No one requests Meals on Wheels in order to sample exotic or gourmet cuisine. When people sign up for the nonprofit delivery service, it's usually because they need help -- for whatever reason, they're unable to cook for themselves. But that doesn't stop the chefs at Burlington Meals on Wheels from getting creative. The 32-year-old agency employs a kitchen staff of four and an executive director, Peter Carmolli, who enjoys livening up the menu. "Last summer I got a special deal on smoked trout," says the 40-year-old administrator and self-described foodie. "One day we served smoked trout on mesclun greens with a dill Dijon vinaigrette dressing."
Carmolli's mostly elderly clients don't always appreciate this ingenuity, however. Sitting in his tiny office in Burlington's Cathedral Square apartment building, he recalls a time a few years ago when one of the chefs made fajitas for Cinco de Mayo. "I must have gotten a dozen calls," he says, shaking his head. "They were asking, 'What is this uncooked dough?' I said, 'No more fajitas. They're not ready for that.'"
Carmolli still serves moussaka, a Greek dish, but he disguises it. "We don't call it that," he confides. "We call it something that people like, like 'Mediterranean beef.'"
Still, Carmolli and the staff and volunteers at Burlington Meals on Wheels understand they're providing more than just food. The service is a lifeline for its recipients; it allows them to remain in their homes and stay connected to the outside world through the daily visits from volunteers. And at $3.50 for a hot dinner -- $5.50 if you add a supper of salad and a sandwich -- it's a heck of a deal. "We can feed one person for an entire year for less than it costs to spend one day in the hospital," boasts Carmolli.
Interestingly, this was not the purpose of the original dinner-delivery system. According to the website for the Meals on Wheels Association of America, the term originated in England during the German blitz of World War II. As Brits lost their homes, and therefore their ability to cook, in bombing raids, the Women's Volunteer Service for Civil Defense began handing out food and delivering refreshments to servicemen. This organized nutrition program soon became known as Meals on Wheels. The idea spread to the United States in 1954, when a program was launched in Philadelphia.
Burlington's MOW opened for business in a church basement in 1972. It's one of several such groups throughout the state, all of which operate independently. The Burlington agency covers Burlington, South Burlington, Shelburne, Charlotte and Winooski. In the beginning, BMOW produced 20 meals a week for four clients. Today the group serves more than 300 meals a day to more than 200 recipients. During the week of my recent visit, it distributed 1795 meals.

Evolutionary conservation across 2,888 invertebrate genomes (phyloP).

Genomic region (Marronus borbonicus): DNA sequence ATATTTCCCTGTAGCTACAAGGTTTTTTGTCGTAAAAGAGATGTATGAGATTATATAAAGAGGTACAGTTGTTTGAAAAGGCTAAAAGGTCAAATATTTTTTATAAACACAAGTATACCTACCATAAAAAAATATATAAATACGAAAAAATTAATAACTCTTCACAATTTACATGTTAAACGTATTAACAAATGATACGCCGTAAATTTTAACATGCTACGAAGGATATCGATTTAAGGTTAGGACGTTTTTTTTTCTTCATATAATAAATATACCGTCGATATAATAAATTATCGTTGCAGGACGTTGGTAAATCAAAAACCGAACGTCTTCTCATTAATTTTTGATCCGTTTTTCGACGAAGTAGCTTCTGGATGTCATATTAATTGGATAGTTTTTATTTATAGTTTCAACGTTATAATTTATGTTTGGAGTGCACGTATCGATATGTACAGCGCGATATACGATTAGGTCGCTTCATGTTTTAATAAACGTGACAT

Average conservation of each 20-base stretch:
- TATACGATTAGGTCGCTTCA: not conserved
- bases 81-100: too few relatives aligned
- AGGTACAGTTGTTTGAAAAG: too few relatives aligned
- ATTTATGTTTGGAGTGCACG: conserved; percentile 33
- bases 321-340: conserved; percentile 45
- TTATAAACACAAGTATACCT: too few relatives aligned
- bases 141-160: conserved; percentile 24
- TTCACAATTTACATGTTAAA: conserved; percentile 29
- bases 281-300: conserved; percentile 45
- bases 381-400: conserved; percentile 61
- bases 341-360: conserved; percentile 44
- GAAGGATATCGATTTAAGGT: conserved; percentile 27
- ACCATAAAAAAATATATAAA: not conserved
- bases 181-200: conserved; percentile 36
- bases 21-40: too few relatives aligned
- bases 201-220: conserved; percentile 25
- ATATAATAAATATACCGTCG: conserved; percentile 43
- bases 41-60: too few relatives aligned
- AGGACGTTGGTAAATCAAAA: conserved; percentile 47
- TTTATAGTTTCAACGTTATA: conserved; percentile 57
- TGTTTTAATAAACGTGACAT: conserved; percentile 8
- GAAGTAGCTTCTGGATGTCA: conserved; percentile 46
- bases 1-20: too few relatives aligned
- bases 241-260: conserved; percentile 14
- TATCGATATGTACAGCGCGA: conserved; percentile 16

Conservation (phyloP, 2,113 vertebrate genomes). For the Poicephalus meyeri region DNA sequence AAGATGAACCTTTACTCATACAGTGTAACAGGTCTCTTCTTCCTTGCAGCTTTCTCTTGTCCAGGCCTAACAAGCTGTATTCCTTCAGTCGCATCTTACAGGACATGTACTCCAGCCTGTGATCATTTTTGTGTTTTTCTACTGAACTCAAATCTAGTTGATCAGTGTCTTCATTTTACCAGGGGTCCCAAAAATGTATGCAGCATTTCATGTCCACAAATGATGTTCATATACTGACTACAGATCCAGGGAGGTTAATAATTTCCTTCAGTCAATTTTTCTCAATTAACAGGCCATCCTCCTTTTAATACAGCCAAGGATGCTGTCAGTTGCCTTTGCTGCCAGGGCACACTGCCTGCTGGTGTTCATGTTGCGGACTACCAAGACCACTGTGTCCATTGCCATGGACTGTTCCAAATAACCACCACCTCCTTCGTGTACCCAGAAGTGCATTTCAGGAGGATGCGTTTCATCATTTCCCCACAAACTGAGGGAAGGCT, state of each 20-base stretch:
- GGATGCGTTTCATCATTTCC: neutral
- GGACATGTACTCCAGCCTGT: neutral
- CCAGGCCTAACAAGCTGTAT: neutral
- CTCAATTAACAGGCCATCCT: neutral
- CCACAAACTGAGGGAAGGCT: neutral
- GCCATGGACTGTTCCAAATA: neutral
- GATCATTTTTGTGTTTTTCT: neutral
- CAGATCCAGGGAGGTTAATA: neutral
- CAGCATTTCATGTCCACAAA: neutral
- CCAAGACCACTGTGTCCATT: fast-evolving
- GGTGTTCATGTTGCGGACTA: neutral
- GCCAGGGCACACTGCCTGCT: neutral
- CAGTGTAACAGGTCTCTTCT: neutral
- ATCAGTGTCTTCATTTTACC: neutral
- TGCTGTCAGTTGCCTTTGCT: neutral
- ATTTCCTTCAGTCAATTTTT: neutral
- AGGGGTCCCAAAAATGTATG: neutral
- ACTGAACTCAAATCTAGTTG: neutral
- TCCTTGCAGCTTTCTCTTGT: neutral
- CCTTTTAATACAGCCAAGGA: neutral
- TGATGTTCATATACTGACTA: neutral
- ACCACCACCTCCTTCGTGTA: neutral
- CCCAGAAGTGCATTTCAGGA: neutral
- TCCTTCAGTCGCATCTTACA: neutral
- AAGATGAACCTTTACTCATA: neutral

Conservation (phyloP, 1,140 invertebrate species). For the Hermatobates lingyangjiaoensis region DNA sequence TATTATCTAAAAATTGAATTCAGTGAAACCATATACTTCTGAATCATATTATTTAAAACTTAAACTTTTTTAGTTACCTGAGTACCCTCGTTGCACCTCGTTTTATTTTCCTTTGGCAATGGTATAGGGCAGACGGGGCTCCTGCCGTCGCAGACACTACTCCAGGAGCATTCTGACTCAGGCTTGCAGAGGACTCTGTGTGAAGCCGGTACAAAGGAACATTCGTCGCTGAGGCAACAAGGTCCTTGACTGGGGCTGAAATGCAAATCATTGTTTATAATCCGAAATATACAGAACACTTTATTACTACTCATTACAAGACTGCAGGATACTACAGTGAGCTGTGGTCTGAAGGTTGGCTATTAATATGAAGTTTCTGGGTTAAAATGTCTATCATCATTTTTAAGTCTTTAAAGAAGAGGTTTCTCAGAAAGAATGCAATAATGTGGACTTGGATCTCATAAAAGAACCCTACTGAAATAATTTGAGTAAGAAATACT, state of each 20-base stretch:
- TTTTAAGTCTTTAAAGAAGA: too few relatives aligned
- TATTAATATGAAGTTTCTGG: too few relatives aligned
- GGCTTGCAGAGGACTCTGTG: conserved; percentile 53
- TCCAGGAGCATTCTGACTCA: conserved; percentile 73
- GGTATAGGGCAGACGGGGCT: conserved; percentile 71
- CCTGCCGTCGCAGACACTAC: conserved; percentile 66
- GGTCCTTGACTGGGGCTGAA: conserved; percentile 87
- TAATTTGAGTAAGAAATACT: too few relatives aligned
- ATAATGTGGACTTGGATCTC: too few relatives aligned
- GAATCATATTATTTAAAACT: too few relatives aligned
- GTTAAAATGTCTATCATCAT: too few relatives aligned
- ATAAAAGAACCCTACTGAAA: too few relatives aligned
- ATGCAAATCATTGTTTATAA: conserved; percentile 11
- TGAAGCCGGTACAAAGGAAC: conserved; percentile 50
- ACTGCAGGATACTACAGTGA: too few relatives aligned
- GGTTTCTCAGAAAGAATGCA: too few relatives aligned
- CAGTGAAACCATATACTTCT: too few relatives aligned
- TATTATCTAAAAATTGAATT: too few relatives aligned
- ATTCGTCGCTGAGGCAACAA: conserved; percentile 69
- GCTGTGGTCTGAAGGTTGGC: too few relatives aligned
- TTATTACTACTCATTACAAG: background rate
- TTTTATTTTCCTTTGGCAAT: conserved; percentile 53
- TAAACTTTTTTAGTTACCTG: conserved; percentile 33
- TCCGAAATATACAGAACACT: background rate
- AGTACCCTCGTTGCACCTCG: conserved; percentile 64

Needless to say, the Burling-ton Meals on Wheels kitchen is busy, especially from 6 to 10 a.m. The food has to be ready by the time the drivers arrive around 10. When I show up for a tour at 7:30, hot chef Lisa Best is cutting turkey on a large, industrial slicer, while cold chef -- and former city councilor -- Bill Stahl races around preparing hard-boiled eggs and potato salad. The two youthful kitchen aides, both of whom play in local bands, prep food at a large stainless-steel table and wash dishes. A funky mix of rock, pop, hip-hop and reggae plays over the kitchen stereo.
Carmolli sits down with me for an interview but soon jumps up to show off the 1344-square-foot space, which was built specifically for BMOW in the basement of Cathedral Square. It houses the commercial-grade kitchen, a small office, dry storage and a walk-in fridge. We stop at the vegetable steamer, before the chefs load the "California blend" of broccoli, cauliflower and carrots -- one of the only items on today's menu that isn't made from scratch.
"We try to make the vegetables soft enough that you can crush them between your pinkie and your thumb," Carmolli says. "Our biggest complaint is that our vegetables are too hard. Our second-biggest? That our vegetables are too soft."
Indeed, BMOW deals with some fussy clients. Carmolli and his staff try to accommodate everyone, often making separate meals for people who don't eat ham, or turkey, or can't have dairy. A sheet of legal paper on the fridge outlines the mind-boggling array of meal recipients' dietary requirements and preferences. The paper, covered in color-coded notations, and neat pieces of white tape that obscure some names, is clearly the work of a highly organized mind.